Introducing new chicken/s

Birdwithoutwings

New member
Messages
5
Hello, I am sure this has been discussed before but couldn't find a recent thread. I was gifted 2 chickens from someone local moving away. I already had 2 chickens and a cockerel in a large open orchard area. Lots of space. I put the 2 new chickens in a separate coop with run inside the orchard. They have had 4 weeks isolation but can see the other hens. I had to deworm and demite both and one had a respiratory infection which has since cleared up. I let them out under supervision and one was jumped on by both hens and cockerel and ran back in her coop. She sadly died the next morning, I think either egg bound or egg broken inside her from the attack. Now I am left with one chicken on her own to introduce. So last night I moved the 2 resident chickens into the coop and the new one into the orchard and large hen house with the cockerel. I thought she would fare better with just the cockerel to contend with. So far it's not looking great. She has had feathers pulled out from the cockerels attentions and a bleeding beak. Do I persevere or separate the cockerel too? I cannot see a happy ending to this. I'm not sure what else to do as very hard introducing one hen to a flock. Any suggestions?
 

Marigold

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8,053
Location
Hampshire, U.K.
You’ve done everything right, but I’m afraid the results were predictable!
You had to tackle the problems of worms, parasites and bronchial infection which only too often come when ‘rescuing’ birds from another flock, and the fact that this two had all those problems may indicate lack of knowledgeable care in their previous home. The bronchial infection is the most worrying, I think, because it can become endemic in your own previously healthy flock, and would be likely to re-emerge, even if it has died down at present.
It’s always difficult to integrate small numbers of birds to a small flock like yours, even with such good care and conditions as you’ve offered them. You didn’t say how old they are - if they’re hybrids, and older than two years, it is probable that they won’t lay with any regularity and will in any case become prone to egg laying problems such as prolapse and eggbinding within a fairly short time. Since one of them has actually died, and the other one is injured and there seems no prospect of the other one living a happy life with your cockerel and his pair of hens, it might be kindest to cull the remaining, injured bird and let things revert to the previous arrangements. You’ve done your best, and whilst I can understand your wish to support your friend by rehoming these two, I don’t think you need to feel you’ve let him down.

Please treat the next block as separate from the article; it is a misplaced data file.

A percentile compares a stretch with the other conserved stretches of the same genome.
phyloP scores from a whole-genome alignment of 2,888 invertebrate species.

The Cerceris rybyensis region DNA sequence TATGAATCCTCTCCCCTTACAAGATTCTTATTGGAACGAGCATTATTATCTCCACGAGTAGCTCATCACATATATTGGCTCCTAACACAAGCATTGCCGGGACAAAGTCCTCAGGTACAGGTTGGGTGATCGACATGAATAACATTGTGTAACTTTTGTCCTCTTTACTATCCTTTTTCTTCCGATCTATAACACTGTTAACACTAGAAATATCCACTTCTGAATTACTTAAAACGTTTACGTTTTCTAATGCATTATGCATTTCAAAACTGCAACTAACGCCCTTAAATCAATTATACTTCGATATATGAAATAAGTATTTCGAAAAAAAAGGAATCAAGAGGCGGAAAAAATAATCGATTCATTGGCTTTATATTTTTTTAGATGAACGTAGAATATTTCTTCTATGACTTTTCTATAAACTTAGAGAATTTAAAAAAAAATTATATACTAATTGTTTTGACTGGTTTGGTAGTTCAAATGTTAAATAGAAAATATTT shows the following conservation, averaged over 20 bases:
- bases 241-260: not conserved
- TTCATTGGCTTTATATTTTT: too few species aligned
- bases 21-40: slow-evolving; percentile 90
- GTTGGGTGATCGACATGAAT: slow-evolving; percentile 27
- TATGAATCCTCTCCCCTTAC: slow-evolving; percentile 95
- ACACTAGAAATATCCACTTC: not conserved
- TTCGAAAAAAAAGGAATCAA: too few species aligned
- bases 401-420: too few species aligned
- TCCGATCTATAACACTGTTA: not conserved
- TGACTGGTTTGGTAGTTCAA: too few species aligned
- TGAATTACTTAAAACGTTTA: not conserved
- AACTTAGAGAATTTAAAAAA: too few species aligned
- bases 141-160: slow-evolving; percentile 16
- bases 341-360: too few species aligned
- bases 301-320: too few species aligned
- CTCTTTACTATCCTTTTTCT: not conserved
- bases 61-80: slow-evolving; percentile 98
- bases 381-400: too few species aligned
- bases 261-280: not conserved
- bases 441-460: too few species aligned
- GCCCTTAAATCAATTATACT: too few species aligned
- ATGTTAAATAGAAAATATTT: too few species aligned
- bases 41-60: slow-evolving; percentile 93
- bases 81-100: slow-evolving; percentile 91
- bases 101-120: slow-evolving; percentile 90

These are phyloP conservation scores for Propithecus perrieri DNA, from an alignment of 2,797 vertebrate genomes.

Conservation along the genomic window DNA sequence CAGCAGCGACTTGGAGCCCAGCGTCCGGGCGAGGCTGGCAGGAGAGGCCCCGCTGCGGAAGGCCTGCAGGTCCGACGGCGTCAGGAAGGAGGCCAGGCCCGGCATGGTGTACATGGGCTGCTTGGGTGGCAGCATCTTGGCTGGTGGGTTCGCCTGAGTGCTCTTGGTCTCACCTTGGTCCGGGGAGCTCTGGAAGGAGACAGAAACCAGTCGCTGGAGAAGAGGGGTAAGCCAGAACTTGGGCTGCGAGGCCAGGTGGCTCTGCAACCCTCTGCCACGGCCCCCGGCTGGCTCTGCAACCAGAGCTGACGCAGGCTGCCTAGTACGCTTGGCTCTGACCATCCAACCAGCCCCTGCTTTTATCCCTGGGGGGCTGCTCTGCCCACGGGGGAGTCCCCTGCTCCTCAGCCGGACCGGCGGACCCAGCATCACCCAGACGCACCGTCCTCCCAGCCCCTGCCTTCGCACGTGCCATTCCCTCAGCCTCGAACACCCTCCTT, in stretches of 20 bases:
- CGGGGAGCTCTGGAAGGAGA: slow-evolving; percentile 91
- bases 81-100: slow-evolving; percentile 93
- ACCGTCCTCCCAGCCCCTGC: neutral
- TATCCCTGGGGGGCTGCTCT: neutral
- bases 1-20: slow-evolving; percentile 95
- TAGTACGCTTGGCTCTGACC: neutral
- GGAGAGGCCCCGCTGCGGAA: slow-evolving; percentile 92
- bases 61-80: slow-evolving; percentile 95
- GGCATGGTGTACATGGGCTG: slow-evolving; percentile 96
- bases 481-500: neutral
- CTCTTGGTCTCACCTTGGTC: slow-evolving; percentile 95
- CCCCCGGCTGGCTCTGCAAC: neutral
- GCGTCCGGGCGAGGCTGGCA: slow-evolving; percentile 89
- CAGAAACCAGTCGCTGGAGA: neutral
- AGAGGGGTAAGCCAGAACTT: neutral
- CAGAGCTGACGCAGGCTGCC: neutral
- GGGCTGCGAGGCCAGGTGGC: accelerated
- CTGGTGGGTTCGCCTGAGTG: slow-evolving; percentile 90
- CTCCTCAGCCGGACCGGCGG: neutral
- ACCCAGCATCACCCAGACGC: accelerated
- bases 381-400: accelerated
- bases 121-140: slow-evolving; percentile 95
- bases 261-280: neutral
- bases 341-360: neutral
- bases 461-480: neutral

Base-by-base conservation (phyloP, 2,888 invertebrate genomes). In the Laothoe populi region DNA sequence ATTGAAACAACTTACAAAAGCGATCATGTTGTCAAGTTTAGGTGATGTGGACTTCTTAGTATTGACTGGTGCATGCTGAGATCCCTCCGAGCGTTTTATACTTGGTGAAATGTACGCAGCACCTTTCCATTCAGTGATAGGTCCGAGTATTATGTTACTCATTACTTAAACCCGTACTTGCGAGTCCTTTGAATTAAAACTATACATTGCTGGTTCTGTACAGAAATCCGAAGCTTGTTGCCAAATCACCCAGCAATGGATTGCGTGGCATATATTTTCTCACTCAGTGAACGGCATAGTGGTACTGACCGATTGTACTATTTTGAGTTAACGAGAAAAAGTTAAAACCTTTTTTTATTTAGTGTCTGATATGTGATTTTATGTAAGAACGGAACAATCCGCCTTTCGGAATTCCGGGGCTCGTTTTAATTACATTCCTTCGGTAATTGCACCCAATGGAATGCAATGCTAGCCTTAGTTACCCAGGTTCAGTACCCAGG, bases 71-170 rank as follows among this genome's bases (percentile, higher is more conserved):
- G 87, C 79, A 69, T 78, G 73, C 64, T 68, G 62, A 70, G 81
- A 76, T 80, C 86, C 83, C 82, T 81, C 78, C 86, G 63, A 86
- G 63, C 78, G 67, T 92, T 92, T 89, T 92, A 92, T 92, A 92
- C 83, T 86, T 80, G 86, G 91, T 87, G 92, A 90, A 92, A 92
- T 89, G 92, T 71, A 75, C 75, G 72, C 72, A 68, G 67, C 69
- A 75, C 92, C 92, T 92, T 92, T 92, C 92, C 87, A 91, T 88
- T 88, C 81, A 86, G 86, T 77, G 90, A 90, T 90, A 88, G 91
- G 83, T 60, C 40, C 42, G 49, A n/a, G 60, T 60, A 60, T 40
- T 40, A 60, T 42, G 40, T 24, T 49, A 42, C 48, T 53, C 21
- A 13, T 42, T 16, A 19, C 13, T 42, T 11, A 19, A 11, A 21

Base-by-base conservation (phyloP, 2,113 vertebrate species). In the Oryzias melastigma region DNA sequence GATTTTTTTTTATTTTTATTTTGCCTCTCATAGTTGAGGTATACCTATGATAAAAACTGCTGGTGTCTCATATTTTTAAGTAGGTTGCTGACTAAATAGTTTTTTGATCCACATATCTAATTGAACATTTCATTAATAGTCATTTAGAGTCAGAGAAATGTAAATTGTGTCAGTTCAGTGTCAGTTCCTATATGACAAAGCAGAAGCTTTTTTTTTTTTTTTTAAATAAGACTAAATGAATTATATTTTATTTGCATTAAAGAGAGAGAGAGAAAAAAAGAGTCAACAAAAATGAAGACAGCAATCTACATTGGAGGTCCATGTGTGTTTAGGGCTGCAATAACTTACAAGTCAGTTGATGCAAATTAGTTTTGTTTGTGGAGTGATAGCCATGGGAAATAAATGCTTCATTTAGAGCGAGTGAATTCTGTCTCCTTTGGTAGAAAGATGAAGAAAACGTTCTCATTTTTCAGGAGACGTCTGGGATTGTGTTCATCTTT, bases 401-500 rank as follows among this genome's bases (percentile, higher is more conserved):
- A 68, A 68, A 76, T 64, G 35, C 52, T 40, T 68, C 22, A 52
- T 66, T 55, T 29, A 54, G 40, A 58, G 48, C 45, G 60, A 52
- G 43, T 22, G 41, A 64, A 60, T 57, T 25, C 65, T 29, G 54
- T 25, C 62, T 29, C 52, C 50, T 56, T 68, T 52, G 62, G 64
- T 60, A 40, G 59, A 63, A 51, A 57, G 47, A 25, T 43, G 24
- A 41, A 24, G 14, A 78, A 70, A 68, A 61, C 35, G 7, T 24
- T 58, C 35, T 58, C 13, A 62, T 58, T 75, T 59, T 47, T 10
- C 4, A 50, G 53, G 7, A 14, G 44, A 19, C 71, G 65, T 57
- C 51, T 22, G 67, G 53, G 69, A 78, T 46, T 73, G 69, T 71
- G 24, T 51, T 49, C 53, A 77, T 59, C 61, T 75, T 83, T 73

bigyetiman

Well-known member
Messages
2,238
I agree with Marigold, it is not a pleasant route to take, but with one hen it can be the kindest option.
 

bigyetiman

Well-known member
Messages
2,238
It's not easy, a downside to chicken keeping

My neighbour bought a flock of hens, all raised together, and for some reason, they decided en masse they didn't like one hen, and bullied her, so she had to be removed from the coop.

She became known as "cluck, cluck" and lived very happily with Charlie the farmyard goose, in and around the lambing shed, she slept safely at night in a little pen made for her in the shed
 
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